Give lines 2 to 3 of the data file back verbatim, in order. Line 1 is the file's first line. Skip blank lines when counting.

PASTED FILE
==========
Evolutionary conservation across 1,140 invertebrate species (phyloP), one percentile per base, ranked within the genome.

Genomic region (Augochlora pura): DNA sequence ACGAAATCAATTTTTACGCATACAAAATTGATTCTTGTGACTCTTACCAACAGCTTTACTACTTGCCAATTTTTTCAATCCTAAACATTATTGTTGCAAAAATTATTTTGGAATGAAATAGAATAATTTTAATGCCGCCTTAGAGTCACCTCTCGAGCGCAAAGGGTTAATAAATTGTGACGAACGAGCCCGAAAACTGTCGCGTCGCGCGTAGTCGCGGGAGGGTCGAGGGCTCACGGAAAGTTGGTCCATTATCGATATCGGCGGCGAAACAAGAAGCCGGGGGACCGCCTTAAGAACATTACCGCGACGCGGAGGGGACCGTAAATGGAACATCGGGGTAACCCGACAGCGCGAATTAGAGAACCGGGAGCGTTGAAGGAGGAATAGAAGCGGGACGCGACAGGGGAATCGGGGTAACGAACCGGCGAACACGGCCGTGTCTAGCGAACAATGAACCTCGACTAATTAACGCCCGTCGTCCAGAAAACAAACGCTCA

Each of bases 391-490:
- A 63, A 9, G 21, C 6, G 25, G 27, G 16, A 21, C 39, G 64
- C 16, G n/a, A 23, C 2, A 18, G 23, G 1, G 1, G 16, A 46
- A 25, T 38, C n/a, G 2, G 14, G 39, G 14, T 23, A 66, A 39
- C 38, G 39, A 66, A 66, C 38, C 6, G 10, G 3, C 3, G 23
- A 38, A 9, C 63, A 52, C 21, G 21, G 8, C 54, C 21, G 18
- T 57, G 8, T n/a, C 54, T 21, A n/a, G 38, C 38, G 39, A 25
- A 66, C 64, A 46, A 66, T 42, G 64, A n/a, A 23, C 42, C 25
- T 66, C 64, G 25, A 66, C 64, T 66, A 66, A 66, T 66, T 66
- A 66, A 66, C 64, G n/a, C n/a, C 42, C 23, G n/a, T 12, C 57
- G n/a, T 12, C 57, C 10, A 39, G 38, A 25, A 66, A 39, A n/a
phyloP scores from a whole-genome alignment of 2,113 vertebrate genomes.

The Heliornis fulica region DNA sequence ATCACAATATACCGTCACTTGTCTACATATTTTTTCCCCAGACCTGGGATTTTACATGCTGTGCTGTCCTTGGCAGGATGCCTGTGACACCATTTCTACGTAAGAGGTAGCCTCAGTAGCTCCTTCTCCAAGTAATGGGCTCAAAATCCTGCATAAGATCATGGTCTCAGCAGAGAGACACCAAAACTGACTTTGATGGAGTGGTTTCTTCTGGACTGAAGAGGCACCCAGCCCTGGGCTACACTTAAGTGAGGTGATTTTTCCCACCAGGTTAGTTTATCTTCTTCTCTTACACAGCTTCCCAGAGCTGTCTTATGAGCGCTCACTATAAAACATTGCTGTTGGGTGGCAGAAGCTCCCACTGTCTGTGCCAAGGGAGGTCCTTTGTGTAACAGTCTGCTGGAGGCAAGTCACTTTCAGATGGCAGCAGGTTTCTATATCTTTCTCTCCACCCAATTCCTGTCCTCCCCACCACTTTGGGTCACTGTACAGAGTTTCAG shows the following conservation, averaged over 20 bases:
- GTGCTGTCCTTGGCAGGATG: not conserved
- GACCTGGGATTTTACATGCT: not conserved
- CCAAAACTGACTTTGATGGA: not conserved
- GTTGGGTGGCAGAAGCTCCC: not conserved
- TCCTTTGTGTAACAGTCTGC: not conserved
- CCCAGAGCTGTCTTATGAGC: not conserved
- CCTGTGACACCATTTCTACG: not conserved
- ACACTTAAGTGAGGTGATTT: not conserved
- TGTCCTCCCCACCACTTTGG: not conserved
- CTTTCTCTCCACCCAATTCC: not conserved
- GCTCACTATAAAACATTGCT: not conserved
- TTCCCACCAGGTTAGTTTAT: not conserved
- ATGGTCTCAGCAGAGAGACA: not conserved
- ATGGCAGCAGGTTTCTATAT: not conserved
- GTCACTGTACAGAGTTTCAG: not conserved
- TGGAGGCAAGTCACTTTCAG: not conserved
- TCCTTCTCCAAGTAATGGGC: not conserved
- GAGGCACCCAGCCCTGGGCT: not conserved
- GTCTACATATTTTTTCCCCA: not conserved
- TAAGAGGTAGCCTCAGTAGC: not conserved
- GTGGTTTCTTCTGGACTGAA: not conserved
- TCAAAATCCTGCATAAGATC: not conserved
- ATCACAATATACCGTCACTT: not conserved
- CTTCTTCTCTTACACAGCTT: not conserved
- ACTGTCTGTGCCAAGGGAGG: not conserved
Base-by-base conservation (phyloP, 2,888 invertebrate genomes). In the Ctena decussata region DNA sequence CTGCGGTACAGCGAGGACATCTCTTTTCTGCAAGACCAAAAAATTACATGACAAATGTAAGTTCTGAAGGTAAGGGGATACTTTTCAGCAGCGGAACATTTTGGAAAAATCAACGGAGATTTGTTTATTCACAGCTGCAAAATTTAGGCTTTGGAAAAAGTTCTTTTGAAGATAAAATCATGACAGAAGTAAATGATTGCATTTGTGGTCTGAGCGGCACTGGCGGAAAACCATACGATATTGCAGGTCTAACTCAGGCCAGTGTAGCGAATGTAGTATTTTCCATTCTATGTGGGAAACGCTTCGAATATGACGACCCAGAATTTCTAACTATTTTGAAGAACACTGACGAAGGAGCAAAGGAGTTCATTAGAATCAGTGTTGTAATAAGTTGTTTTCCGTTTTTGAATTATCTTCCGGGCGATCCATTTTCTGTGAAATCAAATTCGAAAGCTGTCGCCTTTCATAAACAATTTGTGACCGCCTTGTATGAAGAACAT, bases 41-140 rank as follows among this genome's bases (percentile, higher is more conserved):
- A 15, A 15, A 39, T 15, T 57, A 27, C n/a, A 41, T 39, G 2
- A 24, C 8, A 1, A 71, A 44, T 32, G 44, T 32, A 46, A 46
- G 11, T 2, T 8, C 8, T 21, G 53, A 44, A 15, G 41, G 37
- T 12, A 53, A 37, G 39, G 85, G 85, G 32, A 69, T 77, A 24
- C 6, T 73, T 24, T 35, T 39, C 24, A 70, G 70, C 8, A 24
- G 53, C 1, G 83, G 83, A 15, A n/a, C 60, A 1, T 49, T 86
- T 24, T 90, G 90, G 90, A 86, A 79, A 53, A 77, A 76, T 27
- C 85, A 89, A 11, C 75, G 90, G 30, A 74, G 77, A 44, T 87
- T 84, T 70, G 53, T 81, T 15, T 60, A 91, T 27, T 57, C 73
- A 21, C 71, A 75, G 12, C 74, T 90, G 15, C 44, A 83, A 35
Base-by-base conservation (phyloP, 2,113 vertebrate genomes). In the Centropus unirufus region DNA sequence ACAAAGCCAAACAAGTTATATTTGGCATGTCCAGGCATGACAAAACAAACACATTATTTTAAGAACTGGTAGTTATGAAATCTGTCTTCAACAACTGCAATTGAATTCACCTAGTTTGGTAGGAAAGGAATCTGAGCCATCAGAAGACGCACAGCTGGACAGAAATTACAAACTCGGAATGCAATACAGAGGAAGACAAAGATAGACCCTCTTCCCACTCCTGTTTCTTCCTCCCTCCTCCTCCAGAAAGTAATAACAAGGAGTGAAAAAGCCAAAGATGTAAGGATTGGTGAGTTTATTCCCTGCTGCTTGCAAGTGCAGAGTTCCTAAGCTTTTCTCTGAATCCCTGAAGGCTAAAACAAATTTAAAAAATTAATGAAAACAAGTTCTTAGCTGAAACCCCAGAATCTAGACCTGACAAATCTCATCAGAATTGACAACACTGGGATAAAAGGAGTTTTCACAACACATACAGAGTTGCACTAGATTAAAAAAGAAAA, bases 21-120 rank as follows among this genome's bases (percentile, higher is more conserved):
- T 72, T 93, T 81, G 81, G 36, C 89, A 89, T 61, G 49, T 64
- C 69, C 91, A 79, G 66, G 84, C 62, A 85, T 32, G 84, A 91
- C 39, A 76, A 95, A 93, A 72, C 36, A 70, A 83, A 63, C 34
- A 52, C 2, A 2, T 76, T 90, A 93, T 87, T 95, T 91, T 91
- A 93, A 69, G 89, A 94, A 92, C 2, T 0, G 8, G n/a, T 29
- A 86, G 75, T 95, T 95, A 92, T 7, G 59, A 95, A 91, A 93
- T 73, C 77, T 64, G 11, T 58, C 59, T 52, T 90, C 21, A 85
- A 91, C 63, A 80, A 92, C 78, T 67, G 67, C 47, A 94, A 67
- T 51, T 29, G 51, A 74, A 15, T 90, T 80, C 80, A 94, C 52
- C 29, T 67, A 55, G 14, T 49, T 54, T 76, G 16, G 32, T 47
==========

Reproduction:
Genomic region (Augochlora pura): DNA sequence ACGAAATCAATTTTTACGCATACAAAATTGATTCTTGTGACTCTTACCAACAGCTTTACTACTTGCCAATTTTTTCAATCCTAAACATTATTGTTGCAAAAATTATTTTGGAATGAAATAGAATAATTTTAATGCCGCCTTAGAGTCACCTCTCGAGCGCAAAGGGTTAATAAATTGTGACGAACGAGCCCGAAAACTGTCGCGTCGCGCGTAGTCGCGGGAGGGTCGAGGGCTCACGGAAAGTTGGTCCATTATCGATATCGGCGGCGAAACAAGAAGCCGGGGGACCGCCTTAAGAACATTACCGCGACGCGGAGGGGACCGTAAATGGAACATCGGGGTAACCCGACAGCGCGAATTAGAGAACCGGGAGCGTTGAAGGAGGAATAGAAGCGGGACGCGACAGGGGAATCGGGGTAACGAACCGGCGAACACGGCCGTGTCTAGCGAACAATGAACCTCGACTAATTAACGCCCGTCGTCCAGAAAACAAACGCTCA

Each of bases 391-490: